Often the bus can get lower and the driver can call out an electric ramp. If he sees or hears you in the first place. I often experience that they’re already gone, when I can finally call for help and try to get in. And I’ve also encountered quite some bus drivers who just weren’t in the mood to do that and told me to get in the normal way, or just take another bus.

At the  underground, some stations have a little ramp (or hill), where you can supposedly access the underground easily. Again, my experience is that the underground train doesn’t stop at that spot, so I’ll have to ‘run’ to get to the front of the station and then try to get in. When they do stop there however, often there’s still a huge gap. And of course most stations don’t have this yet (it was old, remember?). When you ask staff for help in that situation, they’ll often tell you to use the bus instead.


Last but not least, the elevator. It’s surprising how many underground stations or railway stations, don’t have elevators at all or not suitable ones for wheelchair users (too narrow..). Then I’m not talking about the manners of other passengers yet, because that’s often a problem with elevators too. Sometimes the staff tells me there surely is an elevator, when I ask them where it is, because I can’t find it. In Budapest for example, they got angry with me because I was standing right in front of it. Yeah, a giant escalator.. that’s not an elevator.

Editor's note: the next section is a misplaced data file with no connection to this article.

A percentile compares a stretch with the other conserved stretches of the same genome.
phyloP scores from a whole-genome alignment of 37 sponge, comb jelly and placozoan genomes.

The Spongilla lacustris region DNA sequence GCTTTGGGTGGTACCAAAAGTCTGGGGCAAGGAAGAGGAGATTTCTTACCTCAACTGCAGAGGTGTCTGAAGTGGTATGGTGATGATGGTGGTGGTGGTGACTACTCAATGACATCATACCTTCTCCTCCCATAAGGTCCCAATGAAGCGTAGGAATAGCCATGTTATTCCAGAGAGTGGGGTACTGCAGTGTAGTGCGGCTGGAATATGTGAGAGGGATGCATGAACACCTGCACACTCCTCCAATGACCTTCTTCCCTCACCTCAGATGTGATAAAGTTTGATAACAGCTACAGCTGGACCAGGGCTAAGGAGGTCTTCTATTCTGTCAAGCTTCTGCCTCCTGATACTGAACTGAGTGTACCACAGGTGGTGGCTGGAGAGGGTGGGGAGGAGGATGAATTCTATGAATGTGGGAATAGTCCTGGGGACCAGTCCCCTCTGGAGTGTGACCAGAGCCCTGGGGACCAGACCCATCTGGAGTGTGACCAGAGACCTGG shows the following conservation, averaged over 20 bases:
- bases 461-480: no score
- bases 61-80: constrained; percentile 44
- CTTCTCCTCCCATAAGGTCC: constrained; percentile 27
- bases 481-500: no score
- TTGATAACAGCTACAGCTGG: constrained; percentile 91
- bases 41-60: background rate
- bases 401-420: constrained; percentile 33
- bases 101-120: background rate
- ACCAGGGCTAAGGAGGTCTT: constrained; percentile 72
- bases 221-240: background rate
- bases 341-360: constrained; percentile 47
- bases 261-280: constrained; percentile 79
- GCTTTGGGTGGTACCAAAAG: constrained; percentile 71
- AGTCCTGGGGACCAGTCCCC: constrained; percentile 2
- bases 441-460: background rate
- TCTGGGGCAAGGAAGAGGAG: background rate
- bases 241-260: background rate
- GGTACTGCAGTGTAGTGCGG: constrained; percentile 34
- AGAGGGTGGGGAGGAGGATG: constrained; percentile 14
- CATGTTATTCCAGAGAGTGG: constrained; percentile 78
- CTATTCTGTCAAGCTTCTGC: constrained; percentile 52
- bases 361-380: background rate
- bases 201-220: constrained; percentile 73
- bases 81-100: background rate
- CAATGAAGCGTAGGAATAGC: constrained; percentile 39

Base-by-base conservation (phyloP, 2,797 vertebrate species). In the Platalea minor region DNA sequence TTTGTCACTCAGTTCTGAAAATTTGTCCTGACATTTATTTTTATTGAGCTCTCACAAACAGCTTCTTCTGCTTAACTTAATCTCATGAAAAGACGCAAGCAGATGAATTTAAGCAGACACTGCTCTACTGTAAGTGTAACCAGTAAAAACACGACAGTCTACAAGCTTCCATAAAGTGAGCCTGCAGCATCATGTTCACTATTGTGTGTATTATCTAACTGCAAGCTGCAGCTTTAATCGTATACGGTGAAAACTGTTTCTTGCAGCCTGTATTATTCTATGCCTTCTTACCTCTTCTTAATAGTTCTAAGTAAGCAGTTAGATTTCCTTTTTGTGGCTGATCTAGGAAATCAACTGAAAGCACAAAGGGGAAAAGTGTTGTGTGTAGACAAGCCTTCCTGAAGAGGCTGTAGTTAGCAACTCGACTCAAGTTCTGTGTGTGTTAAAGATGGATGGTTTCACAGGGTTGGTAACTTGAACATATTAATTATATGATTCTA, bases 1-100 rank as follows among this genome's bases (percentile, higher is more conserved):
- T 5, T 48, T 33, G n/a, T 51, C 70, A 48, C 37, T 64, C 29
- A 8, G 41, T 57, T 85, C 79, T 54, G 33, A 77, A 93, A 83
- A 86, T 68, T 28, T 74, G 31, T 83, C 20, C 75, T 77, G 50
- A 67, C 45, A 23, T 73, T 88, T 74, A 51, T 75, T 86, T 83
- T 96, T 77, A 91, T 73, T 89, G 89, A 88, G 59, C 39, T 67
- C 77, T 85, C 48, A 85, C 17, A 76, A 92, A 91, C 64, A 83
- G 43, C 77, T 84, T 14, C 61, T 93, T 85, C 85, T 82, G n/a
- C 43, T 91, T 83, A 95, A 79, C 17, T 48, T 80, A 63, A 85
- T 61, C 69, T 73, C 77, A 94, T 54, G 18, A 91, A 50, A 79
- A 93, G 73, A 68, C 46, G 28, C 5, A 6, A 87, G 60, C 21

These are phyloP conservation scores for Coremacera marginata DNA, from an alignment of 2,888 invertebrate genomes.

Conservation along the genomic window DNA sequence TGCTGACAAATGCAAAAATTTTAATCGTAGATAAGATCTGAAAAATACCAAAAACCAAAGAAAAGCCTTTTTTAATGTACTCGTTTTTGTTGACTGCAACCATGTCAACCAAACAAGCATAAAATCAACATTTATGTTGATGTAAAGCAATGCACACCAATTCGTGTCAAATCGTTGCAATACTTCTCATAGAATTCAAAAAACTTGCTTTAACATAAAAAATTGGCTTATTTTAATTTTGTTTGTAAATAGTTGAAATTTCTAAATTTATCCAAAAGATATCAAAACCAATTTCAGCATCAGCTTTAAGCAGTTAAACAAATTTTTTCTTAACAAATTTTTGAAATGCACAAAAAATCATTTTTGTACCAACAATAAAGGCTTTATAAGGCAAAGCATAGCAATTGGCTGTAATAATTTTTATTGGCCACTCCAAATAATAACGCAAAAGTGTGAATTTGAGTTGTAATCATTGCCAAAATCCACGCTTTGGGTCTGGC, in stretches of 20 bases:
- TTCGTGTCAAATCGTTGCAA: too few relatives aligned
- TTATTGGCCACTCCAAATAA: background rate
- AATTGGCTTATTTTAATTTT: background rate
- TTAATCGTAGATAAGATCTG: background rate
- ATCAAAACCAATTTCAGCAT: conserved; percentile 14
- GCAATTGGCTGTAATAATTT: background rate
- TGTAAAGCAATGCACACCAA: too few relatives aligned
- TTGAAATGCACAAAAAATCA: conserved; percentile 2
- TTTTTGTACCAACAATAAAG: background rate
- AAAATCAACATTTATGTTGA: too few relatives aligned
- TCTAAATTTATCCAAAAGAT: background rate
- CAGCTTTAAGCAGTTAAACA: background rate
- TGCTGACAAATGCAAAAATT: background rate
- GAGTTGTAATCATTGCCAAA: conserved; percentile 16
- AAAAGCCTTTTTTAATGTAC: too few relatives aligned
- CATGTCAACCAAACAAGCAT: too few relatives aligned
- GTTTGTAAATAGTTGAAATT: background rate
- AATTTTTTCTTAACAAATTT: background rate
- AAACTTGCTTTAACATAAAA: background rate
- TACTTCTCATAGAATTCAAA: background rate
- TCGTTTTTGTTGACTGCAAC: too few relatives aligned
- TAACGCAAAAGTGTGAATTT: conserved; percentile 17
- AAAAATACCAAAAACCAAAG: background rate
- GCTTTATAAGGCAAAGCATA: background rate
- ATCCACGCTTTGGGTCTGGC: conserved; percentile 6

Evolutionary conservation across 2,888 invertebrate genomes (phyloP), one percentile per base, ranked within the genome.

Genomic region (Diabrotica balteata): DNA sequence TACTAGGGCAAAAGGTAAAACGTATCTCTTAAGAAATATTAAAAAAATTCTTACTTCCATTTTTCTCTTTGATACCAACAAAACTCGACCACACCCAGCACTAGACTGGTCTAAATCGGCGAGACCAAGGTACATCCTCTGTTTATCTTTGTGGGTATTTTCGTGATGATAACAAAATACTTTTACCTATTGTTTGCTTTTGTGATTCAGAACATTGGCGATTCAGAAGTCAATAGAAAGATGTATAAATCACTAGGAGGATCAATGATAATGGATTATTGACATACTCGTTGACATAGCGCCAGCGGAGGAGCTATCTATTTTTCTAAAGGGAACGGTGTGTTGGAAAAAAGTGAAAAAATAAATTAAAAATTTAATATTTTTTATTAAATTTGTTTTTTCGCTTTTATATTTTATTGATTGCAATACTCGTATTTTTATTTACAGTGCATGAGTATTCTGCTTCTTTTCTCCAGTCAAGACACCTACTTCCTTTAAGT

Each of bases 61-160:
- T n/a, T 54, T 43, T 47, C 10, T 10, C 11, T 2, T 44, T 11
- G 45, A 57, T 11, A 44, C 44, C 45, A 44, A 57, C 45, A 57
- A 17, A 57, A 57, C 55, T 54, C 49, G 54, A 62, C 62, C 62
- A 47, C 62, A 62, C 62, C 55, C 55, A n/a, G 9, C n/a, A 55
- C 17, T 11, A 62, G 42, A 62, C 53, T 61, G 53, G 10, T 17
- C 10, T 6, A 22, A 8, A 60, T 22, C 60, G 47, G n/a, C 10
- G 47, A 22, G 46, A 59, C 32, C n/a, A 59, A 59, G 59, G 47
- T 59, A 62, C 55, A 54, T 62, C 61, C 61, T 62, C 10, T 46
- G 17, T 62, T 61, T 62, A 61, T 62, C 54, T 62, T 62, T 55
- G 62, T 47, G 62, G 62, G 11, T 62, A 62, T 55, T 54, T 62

[Photo of four very long, shallow escalators with some people on it. And the sign exit Kijárat go up.]

When you’re walking on crunches you can sort of still use the escalator (although that’s not so easy either). But with the wheelchair, it’s just so dangerous! I’ve heard of wheelchair users who can use an escalator by themselves, by letting their wheelchairs stand in a certain way and a lot of arm strengh to hold this position. I’ve no idea how to do this and I don’t think I’ll ever dare try or learn this. So in my case, I need (usually at least 2 people) who can lift the wheelchair. The person at the front of the wheelchair has to stand backwards (facing me). I wasn’t going to talk about the manners of other passengers yet, but for thise one I’ll make an acception. Of course mostly the other passengers often don’t understand why we’re moving so slow (we’re not walking, so it’s the escalator’s speed) and often quite some will start pushing and yelling, apparently to make things easier.

Well, this was a ‘summary’ of my experiences with public transport. I’m happy with every little thing they adapted, but there’s still room for improvement, since it’s still (a lot) harder for people with disabilities (in this case wheelchair users) to travel this way than for ‘normal’ people. I hope you won’t have to experience this, or when you do, it will go well. Please go prepared, because that can help a lot. Do you have any experiences with using public transport? Maybe some advice?

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The threat of becoming homeless